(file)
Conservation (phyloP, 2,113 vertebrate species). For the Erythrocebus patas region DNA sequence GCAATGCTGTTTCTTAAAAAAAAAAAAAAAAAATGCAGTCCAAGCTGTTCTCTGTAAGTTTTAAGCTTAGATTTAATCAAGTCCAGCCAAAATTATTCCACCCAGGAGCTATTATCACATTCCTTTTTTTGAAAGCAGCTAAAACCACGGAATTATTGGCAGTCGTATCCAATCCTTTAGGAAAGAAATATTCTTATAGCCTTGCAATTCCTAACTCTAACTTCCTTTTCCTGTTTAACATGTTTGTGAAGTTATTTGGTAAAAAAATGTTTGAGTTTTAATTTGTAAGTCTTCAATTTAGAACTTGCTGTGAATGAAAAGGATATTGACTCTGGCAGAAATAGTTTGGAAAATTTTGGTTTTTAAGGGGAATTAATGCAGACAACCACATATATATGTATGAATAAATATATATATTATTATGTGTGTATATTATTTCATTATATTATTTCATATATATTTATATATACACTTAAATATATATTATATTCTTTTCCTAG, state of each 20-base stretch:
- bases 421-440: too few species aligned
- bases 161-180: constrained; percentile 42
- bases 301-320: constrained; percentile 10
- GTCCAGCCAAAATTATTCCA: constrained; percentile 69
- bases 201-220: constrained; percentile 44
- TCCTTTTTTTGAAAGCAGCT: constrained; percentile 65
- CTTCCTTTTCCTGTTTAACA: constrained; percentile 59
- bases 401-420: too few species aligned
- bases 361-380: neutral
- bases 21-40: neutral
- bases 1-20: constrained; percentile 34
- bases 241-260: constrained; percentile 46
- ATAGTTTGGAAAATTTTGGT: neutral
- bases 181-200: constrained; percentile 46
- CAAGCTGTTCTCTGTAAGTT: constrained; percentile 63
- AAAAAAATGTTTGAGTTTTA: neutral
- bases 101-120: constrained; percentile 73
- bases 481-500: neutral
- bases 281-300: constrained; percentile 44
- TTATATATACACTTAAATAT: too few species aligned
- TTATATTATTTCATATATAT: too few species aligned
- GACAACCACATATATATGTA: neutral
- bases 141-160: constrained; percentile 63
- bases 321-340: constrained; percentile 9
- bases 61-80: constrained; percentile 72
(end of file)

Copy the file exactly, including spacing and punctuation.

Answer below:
Conservation (phyloP, 2,113 vertebrate species). For the Erythrocebus patas region DNA sequence GCAATGCTGTTTCTTAAAAAAAAAAAAAAAAAATGCAGTCCAAGCTGTTCTCTGTAAGTTTTAAGCTTAGATTTAATCAAGTCCAGCCAAAATTATTCCACCCAGGAGCTATTATCACATTCCTTTTTTTGAAAGCAGCTAAAACCACGGAATTATTGGCAGTCGTATCCAATCCTTTAGGAAAGAAATATTCTTATAGCCTTGCAATTCCTAACTCTAACTTCCTTTTCCTGTTTAACATGTTTGTGAAGTTATTTGGTAAAAAAATGTTTGAGTTTTAATTTGTAAGTCTTCAATTTAGAACTTGCTGTGAATGAAAAGGATATTGACTCTGGCAGAAATAGTTTGGAAAATTTTGGTTTTTAAGGGGAATTAATGCAGACAACCACATATATATGTATGAATAAATATATATATTATTATGTGTGTATATTATTTCATTATATTATTTCATATATATTTATATATACACTTAAATATATATTATATTCTTTTCCTAG, state of each 20-base stretch:
- bases 421-440: too few species aligned
- bases 161-180: constrained; percentile 42
- bases 301-320: constrained; percentile 10
- GTCCAGCCAAAATTATTCCA: constrained; percentile 69
- bases 201-220: constrained; percentile 44
- TCCTTTTTTTGAAAGCAGCT: constrained; percentile 65
- CTTCCTTTTCCTGTTTAACA: constrained; percentile 59
- bases 401-420: too few species aligned
- bases 361-380: neutral
- bases 21-40: neutral
- bases 1-20: constrained; percentile 34
- bases 241-260: constrained; percentile 46
- ATAGTTTGGAAAATTTTGGT: neutral
- bases 181-200: constrained; percentile 46
- CAAGCTGTTCTCTGTAAGTT: constrained; percentile 63
- AAAAAAATGTTTGAGTTTTA: neutral
- bases 101-120: constrained; percentile 73
- bases 481-500: neutral
- bases 281-300: constrained; percentile 44
- TTATATATACACTTAAATAT: too few species aligned
- TTATATTATTTCATATATAT: too few species aligned
- GACAACCACATATATATGTA: neutral
- bases 141-160: constrained; percentile 63
- bases 321-340: constrained; percentile 9
- bases 61-80: constrained; percentile 72